A CASE brought by the Competition Commission against the distribution system of South African Breweries (SAB) was dismissed by the Competition Tribunal yesterday.
The tribunal found the commission did not present “sufficient evidence” to prove SAB’s distribution system lessened intrabrand competition – between firms that distribute SAB-branded beer – as the commission had alleged.
The commission investigated the distribution model following a complaint by Port Elizabeth businessman Nico Pitsiladi from Big Daddy Group in 2007 that he was being shut out of the beer distribution market because it was impossible to make any margins.
One of the problems with the commission’s case was that it focused entirely on the system of appointed distributors‚ which accounted for only 10% of SAB’s method of beer distribution‚ the tribunal found.
“Given this‚ no remedy was likely to have a great impact on the market and‚ even if a remedy was imposed‚ SAB could easily make its distribution system conform to the remaining 90% of distribution which was not under attack from the commission‚” the tribunal found.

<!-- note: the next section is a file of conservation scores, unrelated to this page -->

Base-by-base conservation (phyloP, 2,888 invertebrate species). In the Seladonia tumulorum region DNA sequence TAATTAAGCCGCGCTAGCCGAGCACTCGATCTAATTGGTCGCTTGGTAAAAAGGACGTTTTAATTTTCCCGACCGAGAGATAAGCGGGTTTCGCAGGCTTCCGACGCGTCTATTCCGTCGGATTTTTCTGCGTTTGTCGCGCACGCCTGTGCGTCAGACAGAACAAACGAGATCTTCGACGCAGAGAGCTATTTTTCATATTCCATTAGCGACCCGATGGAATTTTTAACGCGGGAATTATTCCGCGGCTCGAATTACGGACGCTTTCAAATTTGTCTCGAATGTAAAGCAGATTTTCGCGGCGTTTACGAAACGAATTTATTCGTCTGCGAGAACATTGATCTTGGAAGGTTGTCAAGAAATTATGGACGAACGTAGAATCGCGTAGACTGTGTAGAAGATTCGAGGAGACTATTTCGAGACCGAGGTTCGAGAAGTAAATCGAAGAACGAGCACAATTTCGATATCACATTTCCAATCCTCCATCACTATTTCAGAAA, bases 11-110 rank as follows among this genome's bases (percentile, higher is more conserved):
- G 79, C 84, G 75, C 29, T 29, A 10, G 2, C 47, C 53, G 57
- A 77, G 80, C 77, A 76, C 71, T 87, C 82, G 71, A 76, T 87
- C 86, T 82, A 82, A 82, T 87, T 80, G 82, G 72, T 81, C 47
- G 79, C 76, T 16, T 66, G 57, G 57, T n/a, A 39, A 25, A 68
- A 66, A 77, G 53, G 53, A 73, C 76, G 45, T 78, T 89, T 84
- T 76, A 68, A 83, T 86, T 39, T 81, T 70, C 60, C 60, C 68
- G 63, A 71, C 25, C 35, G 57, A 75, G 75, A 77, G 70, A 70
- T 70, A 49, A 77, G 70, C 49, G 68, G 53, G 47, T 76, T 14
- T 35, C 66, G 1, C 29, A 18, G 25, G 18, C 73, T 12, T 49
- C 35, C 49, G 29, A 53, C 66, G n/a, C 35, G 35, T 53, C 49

The commission claimed that SAB‚ with a market share of about 90% of clear beer‚ appointed distributors and gave them exclusive territories in which to distribute its products‚ thus restricting competition between the various appointed distributors.
It said it was not convinced that the appointed distributors were responsible only for the distribution of about 10% of SAB’s volumes.
SAB executive chairman Norman Adami said the company had always been confident none of its practices was in breach of the law and that it had not engaged in any anti-competitive behaviour. – Amanda Visser